const livingYear = inventors.reduce((acc, inventor) => acc + (inventor.passed - inventor.year), 0)
console.log(livingYear)

The reduce() method- executes a reducer function (that you provide) on each element of the array, resulting in a single output value.
When you asked to accumulate something from an array, you probably wanna use reduce() method.
The reducer function that it executes can take up to 4 arguments; but commonly we use 2 arguments- accumulator and the current value.
The accumulator is the accumulated value previously returned in the last invocation & we usually initially initialize it to 0 (as the second argument of reduce() method).
And the current value is the current item being processed.

  • Sort the inventors by years lived
const byLivingYears = inventors.sort((a, b) => {
      return (a.passed - a.year) < (b.passed - b.year) ? 1 : -1
    })
    console.table(byLivingYears)

The sort() method- when provided with a compare function(which takes 2 arguments) like here, all non-undefined array elements are sorted according to the return value of the compare function.
Return value -1 means, item comes first
Return value 1 means, item comes last
Return value 0 means, the item's position is unchanged
For example, aNumber < anotherNumber ? -1 : 1
means aNumber will comes first if it less than the anotherNumber & vice versa.

//select all the boulevards anchors form the page
    //#mw-content-text is found by inspection chrome dev tool
    const linksNode = document.querySelectorAll('#mw-content-text a')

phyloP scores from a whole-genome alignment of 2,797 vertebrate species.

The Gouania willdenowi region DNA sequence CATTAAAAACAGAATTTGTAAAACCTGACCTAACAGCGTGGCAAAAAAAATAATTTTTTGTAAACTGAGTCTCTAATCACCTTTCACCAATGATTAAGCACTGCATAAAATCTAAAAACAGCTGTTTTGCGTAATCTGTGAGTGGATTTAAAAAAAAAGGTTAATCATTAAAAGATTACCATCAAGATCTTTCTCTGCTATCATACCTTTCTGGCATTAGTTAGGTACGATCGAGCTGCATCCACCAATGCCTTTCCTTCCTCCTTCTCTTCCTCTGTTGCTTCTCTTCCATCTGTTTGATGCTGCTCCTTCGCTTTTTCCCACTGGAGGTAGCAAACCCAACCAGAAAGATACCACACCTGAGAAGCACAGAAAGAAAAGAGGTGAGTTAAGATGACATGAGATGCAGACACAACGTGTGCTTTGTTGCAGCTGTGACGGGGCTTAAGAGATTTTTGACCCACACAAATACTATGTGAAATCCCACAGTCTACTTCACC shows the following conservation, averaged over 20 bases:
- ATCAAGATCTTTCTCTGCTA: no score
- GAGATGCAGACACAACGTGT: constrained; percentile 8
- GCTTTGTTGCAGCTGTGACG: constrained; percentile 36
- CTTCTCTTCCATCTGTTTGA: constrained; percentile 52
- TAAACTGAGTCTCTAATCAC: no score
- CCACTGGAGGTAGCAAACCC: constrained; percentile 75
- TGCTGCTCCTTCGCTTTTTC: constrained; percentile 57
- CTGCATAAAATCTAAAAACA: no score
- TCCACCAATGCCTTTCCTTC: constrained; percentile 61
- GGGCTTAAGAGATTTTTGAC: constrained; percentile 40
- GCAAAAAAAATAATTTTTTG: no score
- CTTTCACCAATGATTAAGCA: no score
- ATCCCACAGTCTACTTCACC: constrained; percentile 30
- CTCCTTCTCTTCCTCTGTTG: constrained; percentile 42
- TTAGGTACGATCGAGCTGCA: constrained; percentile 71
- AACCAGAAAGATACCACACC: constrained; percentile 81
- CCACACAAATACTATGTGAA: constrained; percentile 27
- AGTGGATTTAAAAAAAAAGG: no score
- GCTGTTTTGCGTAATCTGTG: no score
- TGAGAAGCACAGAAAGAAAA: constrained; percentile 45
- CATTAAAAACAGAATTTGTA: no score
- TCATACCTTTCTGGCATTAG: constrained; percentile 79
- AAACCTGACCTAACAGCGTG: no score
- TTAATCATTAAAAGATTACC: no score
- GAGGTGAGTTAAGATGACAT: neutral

//convert the linksNode to array, find the text of the anchor tag & get all that includes 'de' in them
    const deBoulevard = [...linksNode].map(link => link.textContent).filter(boulevards => boulevards.includes('de'))
    console.table(deBoulevard)

To solve this we need to use multiple array methods as you can see.
First, we select the DOM element that contains all the anchor tags, using the mw-content-text id
As querySelectorAll() returns a nodeList we need to convert that to an array & then we used map() to find the text of the anchortags and then used filter() to filter by checking if they include 'de'

Now working with different data-

    const people = ['Beck, Glenn', 'Becker, Carl', 'Beckett, Samuel', 'Beddoes, Mick', 'Beecher, Henry',
      'Beethoven, Ludwig', 'Begin, Menachem', 'Belloc, Hilaire', 'Bellow, Saul', 'Benchley, Robert',
      'Benenson, Peter', 'Ben-Gurion, David', 'Benjamin, Walter', 'Benn, Tony', 'Bennington, Chester',
      'Benson, Leana', 'Bent, Silas', 'Bentsen, Lloyd', 'Berger, Ric', 'Bergman, Ingmar', 'Berio, Luciano',
      'Berle, Milton', 'Berlin, Irving', 'Berne, Eric', 'Bernhard, Sandra', 'Berra, Yogi', 'Berry, Halle',